TitleIntradialytic protein supplementation reduces inflammation and improves physical function in maintenance hemodialysis patients.
Publication TypeJournal Article
Year of Publication2015
AuthorsTomayko, EJ, Kistler, BM, Fitschen, PJ, Wilund, KR
JournalJournal of renal nutrition : the official journal of the Council on Renal Nutrition of the National Kidney Foundation
Volume25
Issue3
Pagination276-83
Date Published2015 May
KeywordsWhey Proteins
Abstract

OBJECTIVE: Protein malnutrition is both a cause and consequence of inflammation and related comorbidities for maintenance hemodialysis (MHD) patients. This study sought to determine if oral supplementation with soy or whey protein during dialysis treatment reduces inflammation and improves physical function and body composition in MHD patients. DESIGN: The design used in the study was randomized controlled trial, and the setting used was hemodialysis clinics in Champaign and Chicago, Illinois. SUBJECTS: Patients who received treatment ≥3 days/week, were ages ≥30 years did not have congestive heart failure or chronic obstructive pulmonary disease, and were receiving dialysis treatment for ≥3 months were eligible for inclusion. INTERVENTION: Patients were randomized to oral supplementation with a whey protein, soy protein, or placebo beverage. Patients (WHEY, n = 11; SOY, n = 12; CON, n = 15) consumed their assigned beverage before every dialysis session for 6 months. MAIN OUTCOME MEASURES: Body composition was measured by dual-energy x-ray absorptiometry, physical function by gait speed and shuttle walk test, and markers of inflammation (C-reactive protein and interleukin 6) using commercially available enzyme-linked immunosorbent assay kits before and after the 6-month intervention. Dietary intake was assessed by 24-hour dietary recalls. RESULTS: Six months of whey or soy supplementation significantly reduced predialysis interleukin 6 levels (P < .05 for both), whereas there was a trend for a reduction in C-reactive protein when both protein groups were combined (P = .062). Gait speed and shuttle walk test performance also significantly improved in the protein groups (P < .05 for both). No changes in body composition were observed. However, alkaline phosphatase, a marker of bone turnover, was significantly reduced in the protein groups. CONCLUSIONS: Intradialytic protein supplementation during a 6-month intervention reduced inflammation and improved physical function and represents an affordable intervention to improve the health of MHD patients.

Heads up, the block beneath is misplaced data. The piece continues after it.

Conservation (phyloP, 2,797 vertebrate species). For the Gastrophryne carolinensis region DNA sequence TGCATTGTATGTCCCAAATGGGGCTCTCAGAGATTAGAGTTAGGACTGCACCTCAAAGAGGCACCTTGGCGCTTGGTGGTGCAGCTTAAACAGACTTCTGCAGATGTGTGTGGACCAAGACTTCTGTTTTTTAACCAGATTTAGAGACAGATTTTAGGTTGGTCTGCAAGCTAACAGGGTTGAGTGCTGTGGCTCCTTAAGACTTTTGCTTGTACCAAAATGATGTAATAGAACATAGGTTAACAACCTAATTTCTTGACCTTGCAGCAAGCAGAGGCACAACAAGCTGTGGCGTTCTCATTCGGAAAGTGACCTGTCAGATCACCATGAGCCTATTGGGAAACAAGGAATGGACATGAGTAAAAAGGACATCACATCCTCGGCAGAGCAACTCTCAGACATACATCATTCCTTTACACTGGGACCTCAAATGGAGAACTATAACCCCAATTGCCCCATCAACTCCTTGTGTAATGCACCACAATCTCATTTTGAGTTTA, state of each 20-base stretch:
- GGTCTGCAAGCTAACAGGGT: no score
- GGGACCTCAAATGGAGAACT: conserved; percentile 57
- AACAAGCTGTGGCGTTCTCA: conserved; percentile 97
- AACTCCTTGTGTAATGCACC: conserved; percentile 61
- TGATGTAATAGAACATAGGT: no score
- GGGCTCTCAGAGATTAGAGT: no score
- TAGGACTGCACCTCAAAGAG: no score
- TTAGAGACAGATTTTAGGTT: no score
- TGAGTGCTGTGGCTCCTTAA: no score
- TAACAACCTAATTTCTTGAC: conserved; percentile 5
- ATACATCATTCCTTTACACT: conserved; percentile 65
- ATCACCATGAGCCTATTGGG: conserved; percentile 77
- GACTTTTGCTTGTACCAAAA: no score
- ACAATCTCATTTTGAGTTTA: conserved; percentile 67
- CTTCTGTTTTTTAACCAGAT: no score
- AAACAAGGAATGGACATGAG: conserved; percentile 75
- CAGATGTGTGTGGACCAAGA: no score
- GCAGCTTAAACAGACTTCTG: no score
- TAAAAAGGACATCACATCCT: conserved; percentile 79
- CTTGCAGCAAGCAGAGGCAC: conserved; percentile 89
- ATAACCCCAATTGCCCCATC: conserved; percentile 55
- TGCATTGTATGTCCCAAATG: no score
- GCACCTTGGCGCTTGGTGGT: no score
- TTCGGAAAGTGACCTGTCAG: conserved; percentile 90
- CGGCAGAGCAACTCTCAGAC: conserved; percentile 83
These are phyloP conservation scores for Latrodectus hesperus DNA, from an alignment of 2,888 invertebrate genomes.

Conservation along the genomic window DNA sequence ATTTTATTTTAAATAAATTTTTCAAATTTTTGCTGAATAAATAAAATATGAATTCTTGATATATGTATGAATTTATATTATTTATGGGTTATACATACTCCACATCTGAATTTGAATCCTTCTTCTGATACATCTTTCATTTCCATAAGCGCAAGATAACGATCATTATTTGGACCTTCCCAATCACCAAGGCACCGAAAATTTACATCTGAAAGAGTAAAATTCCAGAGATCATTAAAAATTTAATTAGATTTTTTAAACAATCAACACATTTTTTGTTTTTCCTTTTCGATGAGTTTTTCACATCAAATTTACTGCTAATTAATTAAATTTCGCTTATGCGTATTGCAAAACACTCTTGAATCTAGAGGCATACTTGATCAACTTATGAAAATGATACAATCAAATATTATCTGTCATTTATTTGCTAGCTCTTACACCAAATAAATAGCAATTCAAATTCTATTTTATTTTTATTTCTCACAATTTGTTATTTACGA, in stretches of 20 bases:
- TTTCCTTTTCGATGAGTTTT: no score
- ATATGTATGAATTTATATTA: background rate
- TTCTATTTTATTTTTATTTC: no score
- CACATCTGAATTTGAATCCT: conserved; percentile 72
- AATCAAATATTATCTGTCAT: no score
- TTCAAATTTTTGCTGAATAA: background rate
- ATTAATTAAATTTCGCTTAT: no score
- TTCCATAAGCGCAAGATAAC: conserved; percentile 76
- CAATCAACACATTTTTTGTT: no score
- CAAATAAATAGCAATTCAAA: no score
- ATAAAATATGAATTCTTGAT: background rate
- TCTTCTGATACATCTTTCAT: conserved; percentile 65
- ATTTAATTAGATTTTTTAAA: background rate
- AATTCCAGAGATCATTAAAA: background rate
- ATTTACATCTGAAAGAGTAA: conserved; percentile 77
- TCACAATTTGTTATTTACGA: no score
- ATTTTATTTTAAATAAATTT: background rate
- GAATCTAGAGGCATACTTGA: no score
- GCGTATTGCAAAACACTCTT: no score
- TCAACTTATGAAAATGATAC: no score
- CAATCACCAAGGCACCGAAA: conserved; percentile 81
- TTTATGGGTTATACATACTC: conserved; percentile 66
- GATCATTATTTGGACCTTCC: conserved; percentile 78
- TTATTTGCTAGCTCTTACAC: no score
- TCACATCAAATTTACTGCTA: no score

DOI10.1053/j.jrn.2014.10.005